Court of Appeals of Ohio, Eighth District, Cuyahoga
Appeal from the Cleveland Municipal Court Case No. 2016 CRB
ATTORNEYS FOR APPELLANT Mark Stanton Cuyahoga County Public
Defender BY: John T. Martin Assistant Public Defender
ATTORNEYS FOR APPELLEE Barbara A. Langhenry Law Director City
of Cleveland BY: Kimberley G. Barnett-Mills Chief Assistant
City Prosecutor BY: Karyn J. Lynn Assistant City Prosecutor.
BEFORE: E.T. Gallagher, J., E.A. Gallagher, A.J., and Boyle,
JOURNAL ENTRY AND OPINION
T. GALLAGHER, JUDGE.
Defendant-appellant, Donald Edwards, appeals his conviction
of violating a temporary protection order and assigns one
error for review:
Mr. Edwards's guilty plea was not validly entered and
accepted, and must be vacated.
We find merit to the appeal and reverse the trial court's
Facts and Procedural History
Edwards was charged in the Cleveland Municipal Court with
violating a temporary protection order in violation of R.C.
2919.27. On the scheduled trial date, the prosecutor
requested a continuance of the trial. Edwards, who had been
in jail for almost two months by that time, asked to be
released on bond. In the midst of the discussion on the bond
issue, Edwards exclaimed: "I'll take the deal."
(Tr. 15.) In response to the court's inquiry regarding
the deal, the prosecutor advised that Edwards would plead to
one count of violating a temporary protection order, and the
city would agree to dismiss the charges in a separate case
arising from the same incident.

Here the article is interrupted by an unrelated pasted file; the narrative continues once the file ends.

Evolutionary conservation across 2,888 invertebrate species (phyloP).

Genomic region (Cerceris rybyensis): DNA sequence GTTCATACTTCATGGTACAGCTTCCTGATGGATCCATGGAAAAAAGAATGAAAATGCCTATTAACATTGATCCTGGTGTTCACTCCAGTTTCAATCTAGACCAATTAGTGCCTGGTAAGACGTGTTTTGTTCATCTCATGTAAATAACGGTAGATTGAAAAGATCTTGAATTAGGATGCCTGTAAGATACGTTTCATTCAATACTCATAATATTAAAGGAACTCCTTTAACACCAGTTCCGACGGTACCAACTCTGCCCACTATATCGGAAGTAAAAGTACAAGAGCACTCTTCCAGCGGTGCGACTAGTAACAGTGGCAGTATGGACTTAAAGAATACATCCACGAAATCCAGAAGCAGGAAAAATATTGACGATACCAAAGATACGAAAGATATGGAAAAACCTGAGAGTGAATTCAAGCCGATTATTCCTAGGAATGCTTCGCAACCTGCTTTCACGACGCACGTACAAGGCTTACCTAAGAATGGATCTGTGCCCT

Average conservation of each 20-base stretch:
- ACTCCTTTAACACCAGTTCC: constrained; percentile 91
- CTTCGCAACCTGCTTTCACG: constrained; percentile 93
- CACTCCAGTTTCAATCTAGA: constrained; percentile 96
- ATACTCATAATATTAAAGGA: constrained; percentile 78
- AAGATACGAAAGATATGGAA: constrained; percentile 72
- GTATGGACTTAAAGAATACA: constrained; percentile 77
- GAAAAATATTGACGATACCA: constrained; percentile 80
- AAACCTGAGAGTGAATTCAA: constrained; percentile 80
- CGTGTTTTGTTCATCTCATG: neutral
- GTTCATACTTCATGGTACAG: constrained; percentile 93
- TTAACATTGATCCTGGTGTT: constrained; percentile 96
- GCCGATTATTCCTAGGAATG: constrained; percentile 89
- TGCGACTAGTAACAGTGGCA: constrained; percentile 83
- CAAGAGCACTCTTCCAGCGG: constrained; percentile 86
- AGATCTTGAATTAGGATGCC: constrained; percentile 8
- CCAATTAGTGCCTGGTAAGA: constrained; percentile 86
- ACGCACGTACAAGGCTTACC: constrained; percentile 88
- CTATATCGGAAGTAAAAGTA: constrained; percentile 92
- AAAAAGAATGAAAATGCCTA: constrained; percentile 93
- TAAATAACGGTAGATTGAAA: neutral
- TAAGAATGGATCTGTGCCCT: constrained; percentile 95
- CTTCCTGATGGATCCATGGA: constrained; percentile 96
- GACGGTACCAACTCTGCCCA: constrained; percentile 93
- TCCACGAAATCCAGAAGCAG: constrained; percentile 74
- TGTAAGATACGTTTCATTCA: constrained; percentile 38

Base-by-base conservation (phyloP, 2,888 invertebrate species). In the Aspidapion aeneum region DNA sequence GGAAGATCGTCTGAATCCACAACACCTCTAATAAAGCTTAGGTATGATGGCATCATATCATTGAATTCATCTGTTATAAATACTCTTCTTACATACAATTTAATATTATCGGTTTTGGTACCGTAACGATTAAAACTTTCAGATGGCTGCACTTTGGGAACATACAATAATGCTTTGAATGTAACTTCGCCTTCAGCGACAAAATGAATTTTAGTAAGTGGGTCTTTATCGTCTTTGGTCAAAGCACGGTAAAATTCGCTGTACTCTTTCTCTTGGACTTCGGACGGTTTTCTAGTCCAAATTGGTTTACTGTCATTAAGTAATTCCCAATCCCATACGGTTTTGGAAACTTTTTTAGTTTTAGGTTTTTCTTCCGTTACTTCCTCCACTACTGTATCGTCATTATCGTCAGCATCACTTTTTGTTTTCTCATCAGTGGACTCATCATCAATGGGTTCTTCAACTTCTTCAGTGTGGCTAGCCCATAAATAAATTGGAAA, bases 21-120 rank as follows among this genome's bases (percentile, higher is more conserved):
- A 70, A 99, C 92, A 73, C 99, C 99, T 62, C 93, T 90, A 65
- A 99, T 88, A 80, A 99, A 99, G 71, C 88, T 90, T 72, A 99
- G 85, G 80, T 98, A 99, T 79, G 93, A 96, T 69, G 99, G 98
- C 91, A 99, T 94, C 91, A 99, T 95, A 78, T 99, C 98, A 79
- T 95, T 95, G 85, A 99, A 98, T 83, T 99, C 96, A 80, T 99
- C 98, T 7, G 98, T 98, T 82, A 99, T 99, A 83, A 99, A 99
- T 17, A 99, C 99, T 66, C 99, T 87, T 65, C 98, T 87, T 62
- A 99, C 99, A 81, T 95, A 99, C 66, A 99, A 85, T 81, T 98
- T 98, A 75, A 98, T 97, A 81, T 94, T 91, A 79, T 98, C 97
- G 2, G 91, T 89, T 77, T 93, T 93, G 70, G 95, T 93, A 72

Upon questioning, Edwards indicated to the court that he
wished to enter a plea because he wanted to resolve the case.
The court then advised Edwards that he would be sentenced at
a later date and released Edwards from jail on bond. Edwards
was later sentenced to two years of inactive community
control and placed on the mental-health docket. Edwards now
appeals his conviction.
Law and Analysis
In his sole assignment of error, Edwards argues his no
contest plea should be vacated because the trial court
failed to advise him of the effect of his plea in violation
of Crim.R. 11. He also asserts that he never actually entered
Crim.R. 11 sets forth certain constitutional and procedural
requirements with which a trial court must comply prior to
accepting a guilty or no contest plea in order to ensure that
a defendant enters a guilty or no contest plea knowingly,
intelligently, and voluntarily. State v. Engle, 74
Ohio St.3d 525, 527, 660 N.E.2d 450 (1996). Whether the trial
court accepted a plea in compliance with ...